Nov

John Lennon & Yoko Ono – Double Fantasy (1980) – Lp

John Winston Ono Lennon, MBE (born John Winston Lennon; 9 October 1940 – 8 December 1980) was an English singer and songwriter who co-founded the Beatles (1960-70), the most commercially successful band in the history of popular music. With fellow member Paul McCartney, he formed a celebrated songwriting partnership.

john-lennon-yoko-ono-double-fantasy

 

 

 

 

 

 

 

 

 

 

 

Artist:  John Lennon & Yoko Ono
Title:  Double Fantasy
Year:  1980
Format:  LP
Label:  Geffen Records
Catalog#  GEF 99131

Double Fantasy is a 1980 album released by John Lennon and Yoko Ono. It is the seventh and final studio album released by Lennon (apart from his work with The Beatles) during his lifetime. Though initially poorly received, the album is notable for its association with Lennon’s murder three weeks after its release, whereupon it became a worldwide commercial success, and went on to win the 1981 Album of the Year at the 24th Annual Grammy Awards.

The most distinctive thing about Double Fantasy, the last album John Lennon released during his lifetime, is the very thing that keeps it from being a graceful return to form from the singer/songwriter, returning to active duty after five years of self-imposed exile. As legend has it, Lennon spent those years in domestic bliss, being a husband, raising a baby, and, of course, baking bread. Double Fantasy was designed as a window into that bliss and, to that extent, he decided to make it a joint album with Yoko Ono, to illustrate how complete their union was. For her part, Ono decided to take a stab at pop and while these are relatively tuneful for her, they nevertheless disrupt the feel and flow of Lennon‘s material, which has a consistent tone and theme. He’s surprisingly sentimental, not just when he’s expressing love for his wife (“Dear Yoko,” “Woman”) and child (“Beautiful Boy [Darling Boy]”), but when he’s coming to terms with his quiet years (“Watching the Wheels,” “Cleanup Time”) and his return to creative life. These are really nice tunes, and what’s special about them is their niceness — it’s a sweet acceptance of middle age, which, of course, makes his assassination all the sadder. For that alone, Double Fantasy is noteworthy, yet it’s hard not to think that it’s a bit of a missed opportunity — primarily because its themes would be stronger without the Ono songs, but also because the production is just a little bit too slick and constrained, sounding very much of its time. Ultimately, these complaints fall by the wayside because Lennon‘s best songs here cement the last part of his legend, capturing him at peace and in love. According to some reports, that perception was a bit of a fantasy, but sometimes the fantasy means more than the reality, and that’s certainly the case here.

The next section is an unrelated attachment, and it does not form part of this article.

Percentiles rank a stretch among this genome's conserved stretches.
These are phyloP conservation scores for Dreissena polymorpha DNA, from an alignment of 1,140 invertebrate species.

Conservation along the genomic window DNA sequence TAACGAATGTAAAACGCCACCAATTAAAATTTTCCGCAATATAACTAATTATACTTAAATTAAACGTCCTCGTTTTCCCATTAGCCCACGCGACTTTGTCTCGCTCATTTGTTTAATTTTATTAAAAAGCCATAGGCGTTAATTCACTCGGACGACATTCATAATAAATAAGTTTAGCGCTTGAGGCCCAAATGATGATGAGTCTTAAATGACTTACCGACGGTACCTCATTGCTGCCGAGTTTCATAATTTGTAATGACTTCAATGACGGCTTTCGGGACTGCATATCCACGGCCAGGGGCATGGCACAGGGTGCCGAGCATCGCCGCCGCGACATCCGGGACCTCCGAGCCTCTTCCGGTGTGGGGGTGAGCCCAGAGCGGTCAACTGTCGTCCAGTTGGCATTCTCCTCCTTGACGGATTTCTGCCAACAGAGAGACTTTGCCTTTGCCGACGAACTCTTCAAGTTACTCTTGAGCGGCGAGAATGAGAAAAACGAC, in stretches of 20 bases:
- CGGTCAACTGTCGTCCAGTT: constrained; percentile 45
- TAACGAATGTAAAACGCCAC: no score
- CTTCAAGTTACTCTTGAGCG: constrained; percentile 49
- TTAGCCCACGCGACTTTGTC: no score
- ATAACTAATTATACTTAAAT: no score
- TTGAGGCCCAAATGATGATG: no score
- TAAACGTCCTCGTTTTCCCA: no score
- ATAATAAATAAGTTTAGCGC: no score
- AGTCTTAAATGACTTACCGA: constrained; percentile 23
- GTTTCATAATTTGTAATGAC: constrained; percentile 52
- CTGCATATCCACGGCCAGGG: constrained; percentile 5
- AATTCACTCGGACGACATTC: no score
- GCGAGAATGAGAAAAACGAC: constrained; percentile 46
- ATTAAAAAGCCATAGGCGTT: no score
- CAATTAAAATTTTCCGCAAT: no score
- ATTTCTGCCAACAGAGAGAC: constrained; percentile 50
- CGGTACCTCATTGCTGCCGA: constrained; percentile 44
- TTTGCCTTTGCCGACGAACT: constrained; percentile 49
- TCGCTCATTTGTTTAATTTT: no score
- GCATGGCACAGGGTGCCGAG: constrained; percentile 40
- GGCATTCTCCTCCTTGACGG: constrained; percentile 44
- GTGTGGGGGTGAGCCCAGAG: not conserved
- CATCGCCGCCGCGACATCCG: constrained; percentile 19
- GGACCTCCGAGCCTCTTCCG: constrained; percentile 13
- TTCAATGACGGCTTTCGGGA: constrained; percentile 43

Side one
1.  (Just Like) Starting Over  (3:55)
2.  Kiss Kiss Kiss  (2:41)
3.  Cleanup Time  (2:57)
4.  Give Me Something  (1:34)
5.  I’m Losing You  (3:58)
6.  I’m Moving On  (2:19)
7.  Beautiful Boy (Darling Boy)  (4:01)

Side two
1.  Watching The Wheels  (3:59)
2.  I’m Your Angel  (3:08)
3.  Woman  (3:32)
4.  Beautiful Boys  (2:54)
5.  Dear Yoko  (2:33)
6.  Every Man Has A Woman Who Loves Him  (4:02)
7.  Hard Times Are Over  (3:20)

http://www.ad-vinylrecords.com/product/lennon-john-yoko-ono-double-fantasy-lp/

%d bloggers like this: